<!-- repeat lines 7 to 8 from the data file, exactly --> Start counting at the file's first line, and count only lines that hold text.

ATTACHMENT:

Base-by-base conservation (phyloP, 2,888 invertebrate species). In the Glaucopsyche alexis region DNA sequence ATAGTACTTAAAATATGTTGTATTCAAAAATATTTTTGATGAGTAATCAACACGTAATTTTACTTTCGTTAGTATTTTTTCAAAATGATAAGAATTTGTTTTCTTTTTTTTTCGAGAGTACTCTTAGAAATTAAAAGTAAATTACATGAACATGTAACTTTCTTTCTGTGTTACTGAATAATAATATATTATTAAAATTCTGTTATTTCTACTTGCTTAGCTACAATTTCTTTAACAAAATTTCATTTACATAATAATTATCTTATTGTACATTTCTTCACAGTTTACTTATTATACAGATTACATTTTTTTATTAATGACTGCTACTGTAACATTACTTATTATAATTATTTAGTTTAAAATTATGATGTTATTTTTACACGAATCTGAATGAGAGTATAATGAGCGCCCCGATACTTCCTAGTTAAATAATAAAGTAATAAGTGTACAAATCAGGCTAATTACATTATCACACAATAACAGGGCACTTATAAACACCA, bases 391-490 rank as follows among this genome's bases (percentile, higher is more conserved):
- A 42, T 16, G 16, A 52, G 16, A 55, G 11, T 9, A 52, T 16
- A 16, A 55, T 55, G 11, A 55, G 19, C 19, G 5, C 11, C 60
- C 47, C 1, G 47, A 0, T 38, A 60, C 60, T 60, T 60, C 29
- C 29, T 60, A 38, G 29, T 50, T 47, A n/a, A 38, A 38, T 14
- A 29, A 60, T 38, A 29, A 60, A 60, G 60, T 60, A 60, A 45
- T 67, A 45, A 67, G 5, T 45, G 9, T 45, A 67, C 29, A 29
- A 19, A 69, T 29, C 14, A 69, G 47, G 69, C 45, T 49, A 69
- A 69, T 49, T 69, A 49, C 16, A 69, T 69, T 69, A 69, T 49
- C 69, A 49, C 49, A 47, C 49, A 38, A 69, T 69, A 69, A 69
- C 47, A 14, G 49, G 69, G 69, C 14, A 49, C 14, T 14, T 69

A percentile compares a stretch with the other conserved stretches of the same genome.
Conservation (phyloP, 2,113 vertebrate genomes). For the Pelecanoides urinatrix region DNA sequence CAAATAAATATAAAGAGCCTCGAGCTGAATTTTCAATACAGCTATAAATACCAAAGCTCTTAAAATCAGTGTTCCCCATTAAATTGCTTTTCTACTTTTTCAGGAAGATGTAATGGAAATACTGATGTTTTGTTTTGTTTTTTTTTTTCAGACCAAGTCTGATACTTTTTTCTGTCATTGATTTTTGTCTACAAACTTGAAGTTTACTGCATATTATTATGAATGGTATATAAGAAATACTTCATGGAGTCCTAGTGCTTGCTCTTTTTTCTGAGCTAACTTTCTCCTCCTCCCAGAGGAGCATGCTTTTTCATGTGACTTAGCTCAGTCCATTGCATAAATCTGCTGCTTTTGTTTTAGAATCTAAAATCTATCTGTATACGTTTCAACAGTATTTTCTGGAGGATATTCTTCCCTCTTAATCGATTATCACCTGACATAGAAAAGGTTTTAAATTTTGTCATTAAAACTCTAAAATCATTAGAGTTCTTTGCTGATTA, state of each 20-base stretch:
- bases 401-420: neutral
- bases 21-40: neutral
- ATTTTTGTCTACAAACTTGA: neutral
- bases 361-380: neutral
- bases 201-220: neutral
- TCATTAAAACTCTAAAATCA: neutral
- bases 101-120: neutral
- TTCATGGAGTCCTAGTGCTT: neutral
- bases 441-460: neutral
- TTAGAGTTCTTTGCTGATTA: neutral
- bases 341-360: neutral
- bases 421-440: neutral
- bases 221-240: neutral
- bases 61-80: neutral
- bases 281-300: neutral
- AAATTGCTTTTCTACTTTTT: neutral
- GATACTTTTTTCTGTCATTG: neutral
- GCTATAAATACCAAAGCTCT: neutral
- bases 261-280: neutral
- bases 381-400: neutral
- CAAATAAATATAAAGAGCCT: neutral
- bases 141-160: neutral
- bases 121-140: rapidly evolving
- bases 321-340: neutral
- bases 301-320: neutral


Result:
- T 67, A 45, A 67, G 5, T 45, G 9, T 45, A 67, C 29, A 29
- A 19, A 69, T 29, C 14, A 69, G 47, G 69, C 45, T 49, A 69